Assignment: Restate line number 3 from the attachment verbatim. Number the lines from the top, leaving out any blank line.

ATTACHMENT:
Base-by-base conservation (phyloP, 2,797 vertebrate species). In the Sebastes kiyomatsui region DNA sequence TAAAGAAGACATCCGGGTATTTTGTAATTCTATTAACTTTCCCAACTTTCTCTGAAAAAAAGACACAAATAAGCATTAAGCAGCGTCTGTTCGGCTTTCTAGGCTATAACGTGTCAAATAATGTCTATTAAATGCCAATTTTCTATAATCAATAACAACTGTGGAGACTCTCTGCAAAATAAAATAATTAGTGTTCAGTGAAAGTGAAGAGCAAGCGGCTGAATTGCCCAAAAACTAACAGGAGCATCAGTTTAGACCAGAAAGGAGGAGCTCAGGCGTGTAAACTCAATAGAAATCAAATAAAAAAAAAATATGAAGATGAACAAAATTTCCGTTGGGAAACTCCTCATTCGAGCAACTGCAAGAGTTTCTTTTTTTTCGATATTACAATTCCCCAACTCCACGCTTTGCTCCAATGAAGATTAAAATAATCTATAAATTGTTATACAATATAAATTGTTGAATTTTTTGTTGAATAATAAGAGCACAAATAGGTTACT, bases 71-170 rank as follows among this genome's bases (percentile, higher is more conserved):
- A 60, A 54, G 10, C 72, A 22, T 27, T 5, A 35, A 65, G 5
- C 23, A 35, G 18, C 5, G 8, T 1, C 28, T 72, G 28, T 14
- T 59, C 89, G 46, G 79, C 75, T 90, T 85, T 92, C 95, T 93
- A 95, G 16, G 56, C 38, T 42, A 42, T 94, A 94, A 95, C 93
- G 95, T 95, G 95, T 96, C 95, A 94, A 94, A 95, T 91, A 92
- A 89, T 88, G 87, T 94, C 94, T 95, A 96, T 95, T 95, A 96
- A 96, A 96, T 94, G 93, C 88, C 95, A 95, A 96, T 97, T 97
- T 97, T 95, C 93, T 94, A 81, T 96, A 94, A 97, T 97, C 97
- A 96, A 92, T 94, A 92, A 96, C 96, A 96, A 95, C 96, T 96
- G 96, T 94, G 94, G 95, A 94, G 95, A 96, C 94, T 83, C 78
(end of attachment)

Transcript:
- C 23, A 35, G 18, C 5, G 8, T 1, C 28, T 72, G 28, T 14